Importing for the Future
By David Planer, Director of Marketing and Education at Royal Coffee New York
We are all part of the future. I don’t mean that in the obvious way; I mean that every decision we make affects the way the future will play out. On a day-to-day basis, we make a million tiny decisions that probably have negligible long-term impact. However, some decisions we make as a society, over time, will change the way that our kids grow up, they will change the way the world operates, and they will determine our coffee-drinking future.
Sustainability is a popular word in the coffee world right now, but it’s important that it doesn’t go overlooked. Let’s look at a recent fact: at different points in the last year, we’ve seen both significant increases and significant drops in the coffee market.
A lot of this had to do with droughts and weather conditions at origin countries. And though these effects were not quantifiable at the time, that didn’t stop the news reports from inadvertently dictating the prices that coffee farmers got paid.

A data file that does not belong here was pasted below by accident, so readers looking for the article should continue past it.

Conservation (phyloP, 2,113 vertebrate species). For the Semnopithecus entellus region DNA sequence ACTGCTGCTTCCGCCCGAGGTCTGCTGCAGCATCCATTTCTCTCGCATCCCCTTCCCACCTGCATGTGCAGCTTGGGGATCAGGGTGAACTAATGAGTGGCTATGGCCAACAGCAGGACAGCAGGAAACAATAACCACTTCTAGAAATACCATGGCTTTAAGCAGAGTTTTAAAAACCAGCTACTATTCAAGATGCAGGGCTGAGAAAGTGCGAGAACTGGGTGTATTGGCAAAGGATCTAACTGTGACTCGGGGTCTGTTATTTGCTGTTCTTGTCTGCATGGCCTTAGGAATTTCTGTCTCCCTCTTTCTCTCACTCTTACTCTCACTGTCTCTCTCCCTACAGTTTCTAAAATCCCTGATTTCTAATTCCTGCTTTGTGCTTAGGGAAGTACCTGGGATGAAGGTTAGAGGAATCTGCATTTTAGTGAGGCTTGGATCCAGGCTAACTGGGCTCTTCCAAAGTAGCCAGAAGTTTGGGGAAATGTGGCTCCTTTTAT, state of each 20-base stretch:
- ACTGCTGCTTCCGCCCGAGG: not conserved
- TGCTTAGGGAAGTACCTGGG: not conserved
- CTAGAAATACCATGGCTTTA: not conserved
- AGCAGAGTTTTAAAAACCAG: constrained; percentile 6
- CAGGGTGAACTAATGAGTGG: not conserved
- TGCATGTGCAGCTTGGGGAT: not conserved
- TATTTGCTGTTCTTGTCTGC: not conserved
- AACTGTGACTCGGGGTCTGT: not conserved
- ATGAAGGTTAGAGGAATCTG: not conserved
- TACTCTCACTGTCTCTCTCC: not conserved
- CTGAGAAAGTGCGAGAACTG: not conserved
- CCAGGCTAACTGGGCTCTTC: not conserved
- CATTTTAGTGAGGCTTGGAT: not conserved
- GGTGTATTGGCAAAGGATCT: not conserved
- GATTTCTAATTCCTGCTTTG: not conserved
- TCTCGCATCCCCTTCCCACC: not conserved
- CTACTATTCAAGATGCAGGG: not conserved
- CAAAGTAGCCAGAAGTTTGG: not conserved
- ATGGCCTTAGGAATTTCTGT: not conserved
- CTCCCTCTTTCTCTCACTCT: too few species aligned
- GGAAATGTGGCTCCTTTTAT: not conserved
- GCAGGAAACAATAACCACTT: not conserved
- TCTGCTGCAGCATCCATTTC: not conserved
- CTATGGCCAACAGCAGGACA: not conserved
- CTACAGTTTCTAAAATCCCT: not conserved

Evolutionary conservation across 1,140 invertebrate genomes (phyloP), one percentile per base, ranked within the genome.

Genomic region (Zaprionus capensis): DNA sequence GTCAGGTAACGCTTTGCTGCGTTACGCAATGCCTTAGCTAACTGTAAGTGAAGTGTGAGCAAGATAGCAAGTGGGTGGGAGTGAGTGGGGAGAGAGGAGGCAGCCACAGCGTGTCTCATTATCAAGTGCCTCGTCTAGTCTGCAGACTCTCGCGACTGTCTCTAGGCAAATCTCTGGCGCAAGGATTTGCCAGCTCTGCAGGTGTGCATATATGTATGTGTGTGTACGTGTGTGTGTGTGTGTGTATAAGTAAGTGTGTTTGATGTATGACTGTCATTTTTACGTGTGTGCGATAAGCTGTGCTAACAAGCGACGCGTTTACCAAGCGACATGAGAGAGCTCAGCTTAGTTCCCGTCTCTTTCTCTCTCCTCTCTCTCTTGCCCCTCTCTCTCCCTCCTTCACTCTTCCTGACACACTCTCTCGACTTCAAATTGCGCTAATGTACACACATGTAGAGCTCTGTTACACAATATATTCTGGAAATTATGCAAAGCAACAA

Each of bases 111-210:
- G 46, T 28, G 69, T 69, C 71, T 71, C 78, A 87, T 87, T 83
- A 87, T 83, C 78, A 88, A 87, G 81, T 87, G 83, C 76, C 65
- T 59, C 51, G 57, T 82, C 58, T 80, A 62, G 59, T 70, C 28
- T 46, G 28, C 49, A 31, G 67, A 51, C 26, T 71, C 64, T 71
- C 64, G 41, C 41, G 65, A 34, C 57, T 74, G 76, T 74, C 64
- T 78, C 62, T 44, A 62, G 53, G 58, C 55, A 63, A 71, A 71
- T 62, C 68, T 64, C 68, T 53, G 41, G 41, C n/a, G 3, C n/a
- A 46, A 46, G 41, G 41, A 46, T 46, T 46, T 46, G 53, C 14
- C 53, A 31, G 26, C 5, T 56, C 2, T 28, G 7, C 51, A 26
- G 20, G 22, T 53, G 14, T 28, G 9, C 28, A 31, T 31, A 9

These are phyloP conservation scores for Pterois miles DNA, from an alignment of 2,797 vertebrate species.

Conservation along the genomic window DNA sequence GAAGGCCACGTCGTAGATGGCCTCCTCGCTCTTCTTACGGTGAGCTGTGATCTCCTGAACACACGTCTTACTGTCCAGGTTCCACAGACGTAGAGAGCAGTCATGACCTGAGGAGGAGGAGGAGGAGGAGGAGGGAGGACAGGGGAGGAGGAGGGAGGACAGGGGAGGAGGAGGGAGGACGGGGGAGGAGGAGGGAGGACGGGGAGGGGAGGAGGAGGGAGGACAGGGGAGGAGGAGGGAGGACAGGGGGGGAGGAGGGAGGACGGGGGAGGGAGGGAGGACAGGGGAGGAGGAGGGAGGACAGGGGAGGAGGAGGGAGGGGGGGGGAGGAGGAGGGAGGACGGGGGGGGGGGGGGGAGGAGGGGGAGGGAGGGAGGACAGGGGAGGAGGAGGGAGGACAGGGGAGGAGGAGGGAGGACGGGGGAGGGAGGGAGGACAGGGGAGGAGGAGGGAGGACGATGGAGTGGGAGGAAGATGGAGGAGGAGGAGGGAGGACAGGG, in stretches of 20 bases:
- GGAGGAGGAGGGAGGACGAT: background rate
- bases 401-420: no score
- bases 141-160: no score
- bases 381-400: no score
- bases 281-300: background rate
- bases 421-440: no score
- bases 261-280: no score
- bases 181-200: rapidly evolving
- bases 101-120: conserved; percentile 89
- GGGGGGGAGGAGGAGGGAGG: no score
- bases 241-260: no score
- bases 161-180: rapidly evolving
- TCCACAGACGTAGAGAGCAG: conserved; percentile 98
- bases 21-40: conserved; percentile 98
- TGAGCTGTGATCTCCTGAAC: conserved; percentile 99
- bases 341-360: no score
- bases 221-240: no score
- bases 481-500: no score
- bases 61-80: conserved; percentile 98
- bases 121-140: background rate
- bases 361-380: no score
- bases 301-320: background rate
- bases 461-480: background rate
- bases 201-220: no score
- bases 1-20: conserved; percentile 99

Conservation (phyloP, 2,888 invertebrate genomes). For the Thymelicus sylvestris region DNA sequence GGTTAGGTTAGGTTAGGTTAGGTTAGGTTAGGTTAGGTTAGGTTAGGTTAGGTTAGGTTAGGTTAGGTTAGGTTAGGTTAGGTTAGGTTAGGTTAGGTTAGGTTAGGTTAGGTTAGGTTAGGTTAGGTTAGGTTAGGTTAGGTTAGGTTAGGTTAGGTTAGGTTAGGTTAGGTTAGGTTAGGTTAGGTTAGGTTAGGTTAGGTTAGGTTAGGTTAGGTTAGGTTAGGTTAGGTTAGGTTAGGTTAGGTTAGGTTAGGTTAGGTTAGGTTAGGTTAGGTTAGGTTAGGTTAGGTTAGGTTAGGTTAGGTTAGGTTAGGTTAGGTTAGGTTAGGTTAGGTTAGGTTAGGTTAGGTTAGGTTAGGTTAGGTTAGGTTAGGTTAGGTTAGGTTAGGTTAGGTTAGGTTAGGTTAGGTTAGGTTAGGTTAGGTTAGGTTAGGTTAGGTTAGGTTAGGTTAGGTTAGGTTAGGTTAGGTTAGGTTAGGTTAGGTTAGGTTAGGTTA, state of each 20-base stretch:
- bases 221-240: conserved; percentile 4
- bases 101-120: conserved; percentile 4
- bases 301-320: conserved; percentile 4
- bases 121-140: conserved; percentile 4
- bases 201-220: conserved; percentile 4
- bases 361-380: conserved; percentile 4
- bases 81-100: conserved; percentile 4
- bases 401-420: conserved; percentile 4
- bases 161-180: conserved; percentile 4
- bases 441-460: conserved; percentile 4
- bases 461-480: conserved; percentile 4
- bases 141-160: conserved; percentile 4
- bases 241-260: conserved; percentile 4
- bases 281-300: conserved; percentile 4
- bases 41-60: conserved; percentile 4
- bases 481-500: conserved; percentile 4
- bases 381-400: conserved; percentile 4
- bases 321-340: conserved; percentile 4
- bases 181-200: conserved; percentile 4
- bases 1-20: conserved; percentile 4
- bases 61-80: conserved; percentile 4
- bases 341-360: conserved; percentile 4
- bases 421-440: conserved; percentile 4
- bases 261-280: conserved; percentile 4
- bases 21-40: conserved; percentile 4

It’s easy to look at falling prices as a positive when you’re purchasing coffee, and it’s easy to look at rising prices as a positive when you’re producing coffee. But this type of volatility doesn’t bode well for anyone in the long term, which is why it’s important to build your crop and your business on more than just the relative market value of the product.
As importers, we view developing relationships as a key to promoting longevity. But what does that really look like? There’s a lot to unpack here—and I will do some of that at the New York Coffee Festival—but until then, let me just say this: it is of incredible importance that we look past the product to see the people behind it.